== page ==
It's very local here, very home town. It reminds me of when I first got into the business, except we have all the modern tools - computers, database systems, traffic systems etc. The focus we need to have is solely on the local community. We want to be the Cape's favorite radio stations. They can hear Boston stations on the Cape, so we have to be different. We still have to provide good entertainment but by tying that into being the local source, we can connect people to all the goings-on in an active community, especially at this time of year. On top of the beach reports, shark sightings, fireworks, town government, there are scallop fests, oyster fests and a "Hookers Ball," -- which contrary to what you might think, is a benefit supporting the commercial fishermen. We have fun here and there's always a good local organization tied in. It's very much like the early days of KISS 108 -- very local, very involved with the community and the local businesses.
As you mentioned earlier, you were able to entice Jerry McKenna to program the Cape Cod Broadcasting stations. Was it tough to convince him to, in a sense, start anew?
When we offered him the job, I thought I had him at "hello," but he might tell you something different. I'm pretty persuasive! There's a saying about me, "When you tell Bev NO, she hears MAYBE!" Here's the thing ... this is why there is such joy for me and Jerry in this company... The owners are right upstairs. We don't have to run an idea by 16 layers of people to get it done. If they like what we are planning, or we like what they suggest, we just do it. It's as close to Richie (Balsbaugh) being upstairs as I've experienced in a while!
We obviously have a vision in that each station is meant for a certain listenership. We're not going off the reservation; we stay focused on our vision to create programming to meet the market listeners' demand. We've been able to hire some interesting people, such as Karen Blake for mornings on our Hot AC, 99.9 The Q. She worked with Jerry and I at KISS and STAR in Boston. We paired her with a young talent, Sean Doherty, who is just great. We also brought Ralphie Marino (formerly STAR and KTU) to the Cape; he's hosting the morning drive on Cape Country. They've all embraced the Cape Cod life and love the opportunity we have to create engaging radio programs. We also have Cape veterans like Dave Read and Donna Credit on Ocean, Cheryl Park on the Q and Cat Wilson on Country and as our promotion manager.
Big radio companies have to do radio their way because of who they are, who they serve and what they need to do to succeed. Cape Cod Broadcasting doesn't have to serve shareholders ... just listeners and our clients and if you serve the first, the second comes along with them! We have ownership dedicated to the community and to serving them. It's refreshing to come back to this environment.
When you ask Jerry about his decision to come here, he'll tell you he loves the autonomy. Jerry was the architect for the idea for our Ocean 104.7 format, which is based on '70s and '80s singer/songwriters such as James Taylor and Carly Simon. Why? They actually live on the Cape ... and so do thousands of baby boomers who love that music but also are contemporary enough to appreciate the singer/songwriters of today, such as Adele and John Mayer.
The response of listeners has been so gratifying! A lot of artists and musicians come here; it's an artsy community. That's what I would call a custom format that I don't know would fly in the corporate radio world. Jerry is a very creative individual who enjoys being able to talk to an audience, get their feedback and design a station for the mood of the Cape. His imaging is totally Cape, too, and reflects the feelings of Cape Codders to their community.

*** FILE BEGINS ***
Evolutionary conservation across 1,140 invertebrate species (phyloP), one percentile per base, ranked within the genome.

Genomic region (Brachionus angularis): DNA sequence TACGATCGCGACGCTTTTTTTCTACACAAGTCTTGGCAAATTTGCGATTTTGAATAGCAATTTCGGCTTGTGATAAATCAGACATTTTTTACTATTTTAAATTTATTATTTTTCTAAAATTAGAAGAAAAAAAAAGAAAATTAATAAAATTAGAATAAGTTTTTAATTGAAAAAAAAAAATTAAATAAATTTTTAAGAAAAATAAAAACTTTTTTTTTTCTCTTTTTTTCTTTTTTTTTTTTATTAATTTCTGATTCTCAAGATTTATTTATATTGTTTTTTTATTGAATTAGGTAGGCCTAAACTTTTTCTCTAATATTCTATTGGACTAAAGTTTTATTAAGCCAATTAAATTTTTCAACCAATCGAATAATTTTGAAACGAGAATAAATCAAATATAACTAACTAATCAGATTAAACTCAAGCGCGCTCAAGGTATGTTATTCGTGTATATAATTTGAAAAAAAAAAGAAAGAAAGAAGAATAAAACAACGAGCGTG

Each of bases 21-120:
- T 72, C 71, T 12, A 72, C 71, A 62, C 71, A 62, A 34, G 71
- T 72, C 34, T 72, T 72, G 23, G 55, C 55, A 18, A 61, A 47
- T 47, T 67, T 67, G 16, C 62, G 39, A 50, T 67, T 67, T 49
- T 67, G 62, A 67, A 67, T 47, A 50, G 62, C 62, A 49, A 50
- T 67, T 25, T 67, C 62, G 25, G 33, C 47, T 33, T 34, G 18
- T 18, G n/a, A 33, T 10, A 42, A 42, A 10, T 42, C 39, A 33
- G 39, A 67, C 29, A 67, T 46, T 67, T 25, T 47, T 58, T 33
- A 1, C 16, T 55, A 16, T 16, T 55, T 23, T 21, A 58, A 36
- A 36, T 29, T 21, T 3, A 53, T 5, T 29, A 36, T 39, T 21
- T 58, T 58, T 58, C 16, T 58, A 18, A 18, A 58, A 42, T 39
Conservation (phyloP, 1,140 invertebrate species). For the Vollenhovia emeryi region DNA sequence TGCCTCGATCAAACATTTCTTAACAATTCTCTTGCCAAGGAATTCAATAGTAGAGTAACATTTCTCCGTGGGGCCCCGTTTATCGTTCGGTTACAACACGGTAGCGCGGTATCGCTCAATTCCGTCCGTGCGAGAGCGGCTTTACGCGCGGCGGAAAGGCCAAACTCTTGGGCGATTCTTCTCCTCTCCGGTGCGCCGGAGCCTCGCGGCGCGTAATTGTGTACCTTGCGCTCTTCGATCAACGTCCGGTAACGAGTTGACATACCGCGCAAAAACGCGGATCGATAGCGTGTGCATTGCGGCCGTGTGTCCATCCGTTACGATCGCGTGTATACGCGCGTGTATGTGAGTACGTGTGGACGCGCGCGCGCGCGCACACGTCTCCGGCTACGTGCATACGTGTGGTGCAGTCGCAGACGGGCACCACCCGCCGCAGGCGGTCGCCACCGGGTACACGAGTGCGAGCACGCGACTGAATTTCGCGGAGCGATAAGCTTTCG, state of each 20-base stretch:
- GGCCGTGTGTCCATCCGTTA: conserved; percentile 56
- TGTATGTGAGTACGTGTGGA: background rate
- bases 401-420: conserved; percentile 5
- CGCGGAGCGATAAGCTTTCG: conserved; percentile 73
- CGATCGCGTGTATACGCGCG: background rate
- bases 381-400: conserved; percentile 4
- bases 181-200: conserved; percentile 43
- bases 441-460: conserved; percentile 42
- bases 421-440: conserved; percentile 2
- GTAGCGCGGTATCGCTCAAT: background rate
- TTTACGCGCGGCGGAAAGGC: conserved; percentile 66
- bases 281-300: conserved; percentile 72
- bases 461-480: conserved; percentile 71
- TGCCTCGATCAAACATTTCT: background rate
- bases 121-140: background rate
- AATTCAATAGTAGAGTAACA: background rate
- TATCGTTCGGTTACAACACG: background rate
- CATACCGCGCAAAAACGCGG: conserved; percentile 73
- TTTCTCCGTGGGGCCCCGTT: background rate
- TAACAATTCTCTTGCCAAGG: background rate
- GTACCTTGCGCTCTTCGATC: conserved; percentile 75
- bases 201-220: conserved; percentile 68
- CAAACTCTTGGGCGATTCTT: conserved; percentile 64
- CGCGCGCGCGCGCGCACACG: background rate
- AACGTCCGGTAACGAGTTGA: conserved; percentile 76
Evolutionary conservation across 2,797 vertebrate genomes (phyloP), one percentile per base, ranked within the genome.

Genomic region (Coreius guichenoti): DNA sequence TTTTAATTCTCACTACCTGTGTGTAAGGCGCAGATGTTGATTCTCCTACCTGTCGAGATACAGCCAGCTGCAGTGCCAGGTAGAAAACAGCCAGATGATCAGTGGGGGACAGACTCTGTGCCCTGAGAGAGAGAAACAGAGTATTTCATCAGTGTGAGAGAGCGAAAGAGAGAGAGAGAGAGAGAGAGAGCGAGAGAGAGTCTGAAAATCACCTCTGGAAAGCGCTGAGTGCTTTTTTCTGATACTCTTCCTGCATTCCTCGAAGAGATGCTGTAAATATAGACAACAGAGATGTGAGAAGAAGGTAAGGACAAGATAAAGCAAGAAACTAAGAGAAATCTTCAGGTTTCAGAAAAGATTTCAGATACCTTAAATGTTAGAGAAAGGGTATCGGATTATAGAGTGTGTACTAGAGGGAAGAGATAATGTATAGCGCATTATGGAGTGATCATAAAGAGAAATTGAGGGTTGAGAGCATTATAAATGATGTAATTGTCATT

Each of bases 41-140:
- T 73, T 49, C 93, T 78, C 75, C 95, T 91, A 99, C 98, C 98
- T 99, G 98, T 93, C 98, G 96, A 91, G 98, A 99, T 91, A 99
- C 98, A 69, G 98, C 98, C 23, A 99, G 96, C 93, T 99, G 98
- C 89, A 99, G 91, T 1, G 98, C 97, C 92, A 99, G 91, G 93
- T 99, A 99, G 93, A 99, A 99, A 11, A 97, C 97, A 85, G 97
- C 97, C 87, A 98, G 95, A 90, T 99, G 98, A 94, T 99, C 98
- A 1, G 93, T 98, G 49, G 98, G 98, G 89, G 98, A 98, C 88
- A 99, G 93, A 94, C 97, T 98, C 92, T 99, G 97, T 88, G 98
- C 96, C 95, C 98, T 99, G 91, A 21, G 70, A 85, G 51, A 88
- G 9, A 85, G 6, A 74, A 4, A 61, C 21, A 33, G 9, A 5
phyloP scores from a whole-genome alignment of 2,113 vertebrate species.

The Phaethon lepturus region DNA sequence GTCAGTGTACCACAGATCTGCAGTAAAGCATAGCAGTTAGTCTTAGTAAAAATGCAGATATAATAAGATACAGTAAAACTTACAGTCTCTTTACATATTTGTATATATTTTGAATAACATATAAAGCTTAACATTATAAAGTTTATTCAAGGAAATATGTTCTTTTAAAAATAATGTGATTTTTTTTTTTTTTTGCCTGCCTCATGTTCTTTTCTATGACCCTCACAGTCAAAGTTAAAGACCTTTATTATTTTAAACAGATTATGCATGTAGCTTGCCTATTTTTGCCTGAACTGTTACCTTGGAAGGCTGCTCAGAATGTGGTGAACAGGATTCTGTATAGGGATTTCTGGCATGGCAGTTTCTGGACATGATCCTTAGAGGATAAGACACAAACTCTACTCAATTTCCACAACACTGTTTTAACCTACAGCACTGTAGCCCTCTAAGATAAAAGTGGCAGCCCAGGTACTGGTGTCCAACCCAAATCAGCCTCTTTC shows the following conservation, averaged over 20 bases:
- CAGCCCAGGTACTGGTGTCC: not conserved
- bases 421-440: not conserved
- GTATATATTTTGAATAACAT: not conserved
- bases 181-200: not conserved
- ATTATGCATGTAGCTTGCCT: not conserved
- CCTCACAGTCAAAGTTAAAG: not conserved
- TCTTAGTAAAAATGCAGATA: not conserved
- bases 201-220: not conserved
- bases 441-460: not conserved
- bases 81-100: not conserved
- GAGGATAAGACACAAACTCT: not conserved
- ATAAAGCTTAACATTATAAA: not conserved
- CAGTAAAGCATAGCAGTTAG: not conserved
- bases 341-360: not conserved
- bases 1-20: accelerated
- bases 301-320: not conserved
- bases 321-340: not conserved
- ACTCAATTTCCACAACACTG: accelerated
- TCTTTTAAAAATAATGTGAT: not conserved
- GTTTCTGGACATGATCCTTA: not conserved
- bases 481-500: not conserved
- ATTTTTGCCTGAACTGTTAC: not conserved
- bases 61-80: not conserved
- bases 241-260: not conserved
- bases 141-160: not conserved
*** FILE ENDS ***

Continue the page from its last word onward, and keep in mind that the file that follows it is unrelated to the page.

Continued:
Which brings up the notion that today there seems to be two levels of radio: the corporate, PPM-based world of Clear Channel/CBS/Cumulus, etc. ... and the small-and medium-market local radio world, which can run the gamut from Alpha and Townsquare to Federated, Marathon and Cape Cod - which are still doing "Old School radio." Do you see the radio business in that way as well?
It may be "old school," but we have a lot of young people who work here as well as those of us who are rediscovering some of the things about radio that may be lost now in larger markets. That's why I feel very joyful every day. I enjoy each day, sharing my experience and learning from the next generation. It's a very good feeling. We couldn't do it without the support and encouragement of our owners, Greg Bone and Steve Seymour, who have been so helpful in shaping the vision of the stations and our new website.
We just launched capecod.com; it's not a station website. It's a website solely about everything that's going on in Cape Cod - which we promote through our stations. It's a virtual town square for the entire Cape. Anchored in local news (which we carry on a number of our stations), it also is a guide to issues, a resource for services and things to do on the Cape that serves locals and visitors. A GM at Clear Channel won't have the chance to do something like that; they wouldn't get the resources to staff it, but we're able to do things that fit our community needs. Our ownership was thinking ahead on that one. Imagine the forethought to own CapeCod.com!
Speaking of corporate radio, do you find your stations competing against them?
Clear Channel has made an agreement to buy Qantum stations in the market, but I'm not sure whether they'll actually take over operations or just spin them off. The deal hasn't closed yet. I have no clue what they'll do. The thing you have to know about the Cape market is that about half the population is over 50 years old. This is a retirement market first, a second home market next, and a vacation market, too! That's why I wonder if they will hold on to these stations. It may be too far off the radar for them.
Do you face competition from syndication?
Not really. One company here runs Elvis Duran on its Top 40 station. But we don't really compete with it as the Q is really targeted older. We carry Ryan Seacrest on The Q and Kix Brooks on Country, both on weekends only. We used to carry John Tesh, but opted for local over that. Maybe things will be different if CC comes into the market.
You sound like you are really enjoying your work.
I just keep using the word "Joyful" to describe my life. The Cape is a place where you can go home after work and go to the beach, walk the dog, and play nine holes of golf. It's like a little vacation every day. I have the good fortune to work every day in a business that I love, with creative and talented people and appreciative listeners and clients. I'm recently married again to a great man, living in one of the most beautiful places in the country; my son is having his own radio success as a GSM in Boston; and I still sell a house here and there. Love working with our wonderful owners, Steve and Greg ... life is just great! There's life after radio ....and it's radio on the Cape!